Media Releases | 28th Nov, 2005

WA joins push for bottle deposits

Monday, 28 November 2005

Environment groups welcome WA Environment Minister Dr Judy Edwards’ announcement that their Government will phase in a refund deposit system for beverage containers.

“Its great to see an environment minister standing up to vested interests like the beverage industry, and taking the lead on cutting waste and litter from packaging” said Environment Victoria’s Zero Waste Director Jenny Henty.

“Victoria should follow Western Australia’s initiative and introduce bottle deposits. We need government leadership to overcome our burgeoning waste crisis and make producers responsible for the waste they create.” said Ms Henty.

“This is a great outcome for the Western Australian environment,” said Sue Graham-Taylor, Vice-President of the Conservation Council of Western Australia and spokesperson for the Boomerang Alliance.

“The introduction of a deposit on beverage containers will bring hundreds of jobs and new reprocessing and collection infrastructure to the west,” said Ms Graham-Taylor. “It will be a huge step towards zero waste.”

Campaign Coordinator for the Boomerang Alliance Dave West said Australia could expect to enjoy enormous employment, economic and environmental benefits from the introduction of a scheme similar to South Australia’s bottle deposit system.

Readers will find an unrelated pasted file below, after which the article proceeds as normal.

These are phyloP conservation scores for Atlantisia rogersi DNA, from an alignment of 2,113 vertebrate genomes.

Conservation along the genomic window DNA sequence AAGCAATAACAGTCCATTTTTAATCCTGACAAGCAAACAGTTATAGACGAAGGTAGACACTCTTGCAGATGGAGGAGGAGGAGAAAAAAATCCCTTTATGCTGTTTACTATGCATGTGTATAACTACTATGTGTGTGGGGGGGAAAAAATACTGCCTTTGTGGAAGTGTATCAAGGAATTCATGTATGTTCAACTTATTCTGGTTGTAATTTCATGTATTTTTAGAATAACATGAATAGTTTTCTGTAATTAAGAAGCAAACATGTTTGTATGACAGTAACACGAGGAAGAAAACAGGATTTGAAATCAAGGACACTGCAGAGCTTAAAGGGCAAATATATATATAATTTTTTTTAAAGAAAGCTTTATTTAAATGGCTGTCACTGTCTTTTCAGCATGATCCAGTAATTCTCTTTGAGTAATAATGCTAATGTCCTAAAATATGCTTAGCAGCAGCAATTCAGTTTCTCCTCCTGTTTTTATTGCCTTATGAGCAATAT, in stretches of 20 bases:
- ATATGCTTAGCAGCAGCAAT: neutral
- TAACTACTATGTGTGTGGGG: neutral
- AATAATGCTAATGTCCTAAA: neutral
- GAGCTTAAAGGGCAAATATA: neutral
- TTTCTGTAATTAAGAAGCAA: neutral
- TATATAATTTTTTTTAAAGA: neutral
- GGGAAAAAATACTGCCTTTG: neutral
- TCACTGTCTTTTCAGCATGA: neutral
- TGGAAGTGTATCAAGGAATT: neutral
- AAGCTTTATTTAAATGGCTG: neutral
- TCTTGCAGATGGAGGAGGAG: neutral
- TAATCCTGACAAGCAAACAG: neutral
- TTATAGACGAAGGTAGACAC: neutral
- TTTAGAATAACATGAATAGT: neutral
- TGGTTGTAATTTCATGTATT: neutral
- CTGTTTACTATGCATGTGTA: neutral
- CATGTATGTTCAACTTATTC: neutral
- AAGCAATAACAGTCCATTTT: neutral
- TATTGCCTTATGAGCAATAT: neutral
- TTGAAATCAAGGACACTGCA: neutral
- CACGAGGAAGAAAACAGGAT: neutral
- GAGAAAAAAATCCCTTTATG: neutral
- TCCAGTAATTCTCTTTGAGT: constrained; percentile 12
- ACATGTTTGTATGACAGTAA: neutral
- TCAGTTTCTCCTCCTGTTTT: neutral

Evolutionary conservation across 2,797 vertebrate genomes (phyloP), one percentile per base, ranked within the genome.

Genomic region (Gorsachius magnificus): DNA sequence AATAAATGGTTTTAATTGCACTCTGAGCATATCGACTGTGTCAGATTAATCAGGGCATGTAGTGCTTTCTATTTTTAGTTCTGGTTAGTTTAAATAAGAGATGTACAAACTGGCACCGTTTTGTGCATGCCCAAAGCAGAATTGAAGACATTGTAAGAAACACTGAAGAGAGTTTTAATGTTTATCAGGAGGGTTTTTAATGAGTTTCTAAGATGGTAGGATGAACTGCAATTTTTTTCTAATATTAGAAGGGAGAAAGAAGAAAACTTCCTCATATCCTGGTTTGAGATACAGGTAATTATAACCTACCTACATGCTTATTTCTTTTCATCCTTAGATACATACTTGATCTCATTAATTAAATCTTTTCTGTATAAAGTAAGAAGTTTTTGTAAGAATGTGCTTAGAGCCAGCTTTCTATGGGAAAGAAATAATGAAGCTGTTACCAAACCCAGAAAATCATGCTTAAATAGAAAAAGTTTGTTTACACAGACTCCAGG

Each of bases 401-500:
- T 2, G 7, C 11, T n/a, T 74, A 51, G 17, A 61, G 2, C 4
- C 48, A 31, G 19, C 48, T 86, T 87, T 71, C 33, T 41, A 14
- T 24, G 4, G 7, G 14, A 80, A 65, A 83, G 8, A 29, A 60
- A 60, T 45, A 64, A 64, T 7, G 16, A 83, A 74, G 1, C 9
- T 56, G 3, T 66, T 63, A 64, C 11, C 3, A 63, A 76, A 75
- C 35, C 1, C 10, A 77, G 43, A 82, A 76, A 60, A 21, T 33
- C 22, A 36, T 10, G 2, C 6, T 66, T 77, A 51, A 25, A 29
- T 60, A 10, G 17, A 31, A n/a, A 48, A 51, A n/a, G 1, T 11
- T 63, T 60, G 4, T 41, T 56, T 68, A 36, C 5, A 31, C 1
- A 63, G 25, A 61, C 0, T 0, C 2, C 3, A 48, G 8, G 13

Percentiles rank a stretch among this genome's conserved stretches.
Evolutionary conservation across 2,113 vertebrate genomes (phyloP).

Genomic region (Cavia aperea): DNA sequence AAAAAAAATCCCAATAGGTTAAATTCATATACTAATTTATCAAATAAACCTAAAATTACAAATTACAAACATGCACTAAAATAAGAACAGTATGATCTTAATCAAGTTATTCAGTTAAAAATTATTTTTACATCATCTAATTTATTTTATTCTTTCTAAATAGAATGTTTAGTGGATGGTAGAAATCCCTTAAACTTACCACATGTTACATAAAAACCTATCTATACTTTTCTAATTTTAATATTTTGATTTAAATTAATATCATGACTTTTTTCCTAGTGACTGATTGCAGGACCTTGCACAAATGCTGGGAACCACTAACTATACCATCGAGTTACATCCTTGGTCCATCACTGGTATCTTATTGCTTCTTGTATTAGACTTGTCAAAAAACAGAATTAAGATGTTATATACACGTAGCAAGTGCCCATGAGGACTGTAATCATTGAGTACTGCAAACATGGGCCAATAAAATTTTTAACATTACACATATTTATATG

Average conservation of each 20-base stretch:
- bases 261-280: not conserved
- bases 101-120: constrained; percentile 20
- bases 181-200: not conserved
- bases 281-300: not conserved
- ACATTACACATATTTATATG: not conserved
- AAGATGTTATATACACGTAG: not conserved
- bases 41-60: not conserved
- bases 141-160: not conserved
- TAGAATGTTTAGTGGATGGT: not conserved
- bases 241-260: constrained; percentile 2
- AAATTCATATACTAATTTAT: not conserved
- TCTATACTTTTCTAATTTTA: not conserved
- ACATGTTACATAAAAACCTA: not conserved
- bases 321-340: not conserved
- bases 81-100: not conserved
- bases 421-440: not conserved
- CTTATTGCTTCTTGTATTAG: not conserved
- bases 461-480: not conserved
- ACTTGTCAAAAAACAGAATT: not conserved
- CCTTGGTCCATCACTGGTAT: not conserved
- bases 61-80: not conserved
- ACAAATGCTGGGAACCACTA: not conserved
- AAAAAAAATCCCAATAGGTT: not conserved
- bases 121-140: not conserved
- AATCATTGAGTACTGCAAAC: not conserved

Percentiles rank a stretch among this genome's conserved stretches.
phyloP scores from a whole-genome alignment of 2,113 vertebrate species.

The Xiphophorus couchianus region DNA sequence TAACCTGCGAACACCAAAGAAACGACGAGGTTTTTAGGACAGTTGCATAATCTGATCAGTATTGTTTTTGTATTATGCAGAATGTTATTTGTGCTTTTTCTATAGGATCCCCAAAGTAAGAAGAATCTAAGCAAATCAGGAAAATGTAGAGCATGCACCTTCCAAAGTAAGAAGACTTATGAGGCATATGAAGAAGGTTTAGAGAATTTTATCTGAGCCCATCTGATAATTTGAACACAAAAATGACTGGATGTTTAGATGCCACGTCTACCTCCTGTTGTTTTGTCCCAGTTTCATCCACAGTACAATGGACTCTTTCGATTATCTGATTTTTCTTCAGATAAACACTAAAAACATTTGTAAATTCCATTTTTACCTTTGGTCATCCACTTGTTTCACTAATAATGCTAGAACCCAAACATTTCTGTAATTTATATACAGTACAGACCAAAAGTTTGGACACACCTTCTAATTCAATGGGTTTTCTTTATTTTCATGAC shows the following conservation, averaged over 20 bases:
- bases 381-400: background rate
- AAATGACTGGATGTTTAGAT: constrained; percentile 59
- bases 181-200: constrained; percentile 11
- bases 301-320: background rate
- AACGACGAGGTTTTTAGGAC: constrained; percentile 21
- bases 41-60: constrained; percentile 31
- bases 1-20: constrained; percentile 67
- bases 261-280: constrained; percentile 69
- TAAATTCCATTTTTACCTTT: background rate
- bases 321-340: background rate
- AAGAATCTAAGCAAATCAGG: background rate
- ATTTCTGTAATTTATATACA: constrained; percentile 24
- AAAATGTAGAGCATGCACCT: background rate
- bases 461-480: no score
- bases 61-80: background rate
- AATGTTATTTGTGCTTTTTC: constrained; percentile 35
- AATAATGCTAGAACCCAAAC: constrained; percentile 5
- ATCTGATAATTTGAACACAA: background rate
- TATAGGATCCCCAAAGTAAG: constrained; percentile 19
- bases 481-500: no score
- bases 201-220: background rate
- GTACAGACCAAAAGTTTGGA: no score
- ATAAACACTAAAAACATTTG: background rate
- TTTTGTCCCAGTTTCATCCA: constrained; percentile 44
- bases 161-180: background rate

“We would reasonably expect that a container refund in WA will create at least 300 new jobs both at collection centres and in reprocessing facilities.

“At a minimum a beverage refund scheme would also bring in $10 million dollars a year in new revenues to the state, through the sale of additional recyclate, and reduce the cost of kerbside recycling to households by another $10 million each year.

“Based on the South Australian and international experience we would also expect to see the incidence of beverage litter to be halved, avoiding around 40,000 – 50,000 tonnes of landfill each year’ said West

Clean Up Australia chairman Ian Kiernan AO said a refund scheme would tackle the masses of throwaway, single-use containers polluting Australia.

“Plastic and glass bottles have dreadful recycling rates in Australia with less than a third being recovered, while South Australia is recovering over 80% due to its container refund scheme,” Mr Kiernan said.

“Putting a value on an otherwise worthless commodity reinforces good recycling habits and provides kids with a bit of extra pocket money.

“Container refunds also provide valuable funding for sporting clubs, charities and schools.”